And the car thing is a no brainer- if they take the truck back at 150% value, do it. I have never heard that, but maybe there is no catch.
    Keep us updated!

  7. sillyoleme Says:

    Thanks everyone.

    Like I said, I know buying a house without a sizeable downpayment isn't usually advisable, but I don't want to be set against everything if the opportunity presents itself. And yes, merch, I realize there are other things that go along with a house besides just a house payment. During part of my college times, I helped my mother and grandmother pay part of their homeowner's expenses. And I used to work in insurance sales, so I know all about PMI and how it can surprise some buyers. You'd be surprised how many people we'd have that thought they wouldn't need homeowner's insurance because the bank made them pay PMI. lol.

    I am taking everyone's advice to heart... but I still have some thinking to do. I think I forgot to mention that with the company's offer to purchase the house from us, it's an option... we don't have to sell it to them if we want to hang on to it for a while. According to the employees that have used this option before (the ones I've talked to), they were very happy with it. Most said that it was much easier than if they had sold to a private buyer to begin with. Just a thought.

    And who knows... we may end up in an area where we can rent a house with a backyard for much less than we're renting this apartment now. I just REALLY hate throwing so much away in rent every month. I also hate having to worry about whether our dog is barking loud enough for the neighbors below us to hear, or not being able to take the pup on a walk without a close leash, always worrying about the state of the carpet & paint & walls and whether the apartment community is going to try to screw us out of our deposit or more when we move out. (Lord knows that has happened before!)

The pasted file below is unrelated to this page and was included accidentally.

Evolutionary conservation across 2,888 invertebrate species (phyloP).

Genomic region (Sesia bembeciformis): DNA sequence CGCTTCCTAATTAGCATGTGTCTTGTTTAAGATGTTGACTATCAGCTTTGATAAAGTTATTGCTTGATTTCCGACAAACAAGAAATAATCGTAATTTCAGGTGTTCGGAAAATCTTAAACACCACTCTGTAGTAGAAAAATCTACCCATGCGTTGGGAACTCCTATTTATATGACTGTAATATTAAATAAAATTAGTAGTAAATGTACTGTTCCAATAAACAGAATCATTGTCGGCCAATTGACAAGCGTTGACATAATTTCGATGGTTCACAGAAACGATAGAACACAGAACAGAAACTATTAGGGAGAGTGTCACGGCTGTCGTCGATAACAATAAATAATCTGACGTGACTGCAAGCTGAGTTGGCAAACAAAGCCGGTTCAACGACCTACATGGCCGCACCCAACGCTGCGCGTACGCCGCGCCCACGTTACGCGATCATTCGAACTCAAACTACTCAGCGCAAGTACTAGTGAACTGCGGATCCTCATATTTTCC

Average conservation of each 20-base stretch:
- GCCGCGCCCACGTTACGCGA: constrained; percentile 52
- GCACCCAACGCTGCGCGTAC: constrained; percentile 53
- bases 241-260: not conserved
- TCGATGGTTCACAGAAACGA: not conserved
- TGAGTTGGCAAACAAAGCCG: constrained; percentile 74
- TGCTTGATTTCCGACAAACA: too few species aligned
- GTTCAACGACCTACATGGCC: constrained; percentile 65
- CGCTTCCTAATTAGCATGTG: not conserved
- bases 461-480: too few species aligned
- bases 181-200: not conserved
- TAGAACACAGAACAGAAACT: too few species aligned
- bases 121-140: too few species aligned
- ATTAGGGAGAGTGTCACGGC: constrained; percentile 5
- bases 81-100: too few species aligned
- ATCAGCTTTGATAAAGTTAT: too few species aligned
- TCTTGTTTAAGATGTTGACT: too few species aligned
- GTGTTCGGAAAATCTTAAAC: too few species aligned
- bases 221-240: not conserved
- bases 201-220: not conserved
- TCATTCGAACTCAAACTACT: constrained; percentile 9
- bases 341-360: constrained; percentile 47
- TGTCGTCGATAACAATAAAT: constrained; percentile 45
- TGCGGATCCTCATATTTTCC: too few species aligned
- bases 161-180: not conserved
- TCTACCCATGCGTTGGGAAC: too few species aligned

By all means, keep the advice coming, everyone!

  8. gamecock43 Says:

    Apartment living really does stink. But you pay for freedom. If the right oppertunity presents itself then it presents itself. I have been waiting for my home to present itself and nada so far. Frown

  9. merch Says:

    My point is you want to go in strong. And a lot of people are losing houses going in with 100% + loans.

    Anyway whatever you decide good luck and go in with eyes open. This whole conversation reminds me of a song:

    It's not time to make a change, just sit down, take it slowly
    You're still young, that's your fault, there's so much you have to go through
    Find a girl, settle down, if you want you can marry
    Look at me, I am old, but I'm happy

    (Cat Stevens, Father and Son)No disrespect Smile Sometimes I have an opinion (more like always).

  10. greengirl Says:

    hmmm. it's scary considering a 100% loan, but as you've seen and commented on my entries too, BF and I are considering it as a very real possibility. while we most likely will have about 3% ($10 000) at the end of the year, it's no where near the $60 000 people would have recommended ten years ago. but my advice is that you just make sure you consider all options, and know the costs you are getting yourself into. Smile